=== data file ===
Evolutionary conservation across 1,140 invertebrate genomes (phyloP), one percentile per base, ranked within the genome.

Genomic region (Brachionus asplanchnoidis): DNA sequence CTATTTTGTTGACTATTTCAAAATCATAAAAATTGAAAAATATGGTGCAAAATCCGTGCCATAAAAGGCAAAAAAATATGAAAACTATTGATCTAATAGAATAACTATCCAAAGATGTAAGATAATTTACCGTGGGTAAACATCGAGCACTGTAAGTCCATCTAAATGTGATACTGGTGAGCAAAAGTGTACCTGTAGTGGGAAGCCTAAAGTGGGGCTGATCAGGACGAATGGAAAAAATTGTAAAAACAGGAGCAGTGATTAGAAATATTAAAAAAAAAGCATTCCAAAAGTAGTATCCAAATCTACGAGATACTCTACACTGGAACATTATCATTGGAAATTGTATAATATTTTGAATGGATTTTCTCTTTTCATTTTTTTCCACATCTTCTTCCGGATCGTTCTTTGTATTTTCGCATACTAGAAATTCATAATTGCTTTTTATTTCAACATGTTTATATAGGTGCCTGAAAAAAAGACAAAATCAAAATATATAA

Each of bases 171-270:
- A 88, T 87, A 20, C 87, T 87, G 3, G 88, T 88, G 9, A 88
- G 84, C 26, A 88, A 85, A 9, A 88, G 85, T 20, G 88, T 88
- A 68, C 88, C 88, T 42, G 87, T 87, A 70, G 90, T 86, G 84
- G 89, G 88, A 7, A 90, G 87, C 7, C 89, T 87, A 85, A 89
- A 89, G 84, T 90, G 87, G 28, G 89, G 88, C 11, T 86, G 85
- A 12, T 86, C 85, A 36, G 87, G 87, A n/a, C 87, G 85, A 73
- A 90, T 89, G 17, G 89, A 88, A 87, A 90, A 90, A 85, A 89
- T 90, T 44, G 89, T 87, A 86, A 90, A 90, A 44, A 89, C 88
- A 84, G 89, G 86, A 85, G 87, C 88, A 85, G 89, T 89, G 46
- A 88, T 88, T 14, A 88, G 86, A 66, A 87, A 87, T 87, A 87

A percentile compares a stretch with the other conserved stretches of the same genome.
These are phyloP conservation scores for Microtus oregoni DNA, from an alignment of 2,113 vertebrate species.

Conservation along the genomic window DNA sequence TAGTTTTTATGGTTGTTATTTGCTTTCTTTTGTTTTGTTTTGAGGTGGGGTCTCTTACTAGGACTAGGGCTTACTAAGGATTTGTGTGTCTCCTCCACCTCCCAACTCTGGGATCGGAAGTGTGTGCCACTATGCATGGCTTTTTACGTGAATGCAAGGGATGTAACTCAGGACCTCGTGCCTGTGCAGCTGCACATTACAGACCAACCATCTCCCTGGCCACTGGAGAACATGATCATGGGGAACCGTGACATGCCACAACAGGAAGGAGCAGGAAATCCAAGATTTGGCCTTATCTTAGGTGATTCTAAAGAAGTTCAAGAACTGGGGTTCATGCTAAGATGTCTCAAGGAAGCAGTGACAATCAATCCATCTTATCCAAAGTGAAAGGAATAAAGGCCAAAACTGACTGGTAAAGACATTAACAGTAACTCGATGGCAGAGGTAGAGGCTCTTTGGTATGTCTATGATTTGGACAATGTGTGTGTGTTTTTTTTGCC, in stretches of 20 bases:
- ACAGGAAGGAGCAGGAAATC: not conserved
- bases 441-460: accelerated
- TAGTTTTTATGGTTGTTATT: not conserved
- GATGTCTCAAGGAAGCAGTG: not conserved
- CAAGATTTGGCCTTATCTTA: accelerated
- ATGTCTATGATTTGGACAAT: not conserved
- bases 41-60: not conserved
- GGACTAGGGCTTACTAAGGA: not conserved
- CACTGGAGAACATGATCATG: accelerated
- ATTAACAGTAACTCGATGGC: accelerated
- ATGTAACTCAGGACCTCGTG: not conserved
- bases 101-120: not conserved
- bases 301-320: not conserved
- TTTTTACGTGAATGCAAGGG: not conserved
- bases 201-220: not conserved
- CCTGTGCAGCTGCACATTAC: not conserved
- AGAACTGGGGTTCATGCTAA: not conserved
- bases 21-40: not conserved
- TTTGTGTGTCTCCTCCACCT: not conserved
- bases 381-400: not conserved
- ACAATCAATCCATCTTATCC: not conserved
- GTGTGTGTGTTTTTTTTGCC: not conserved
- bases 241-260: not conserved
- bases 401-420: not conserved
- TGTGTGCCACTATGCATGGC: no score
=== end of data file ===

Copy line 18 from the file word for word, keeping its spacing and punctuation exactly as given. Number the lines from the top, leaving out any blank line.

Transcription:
- bases 441-460: accelerated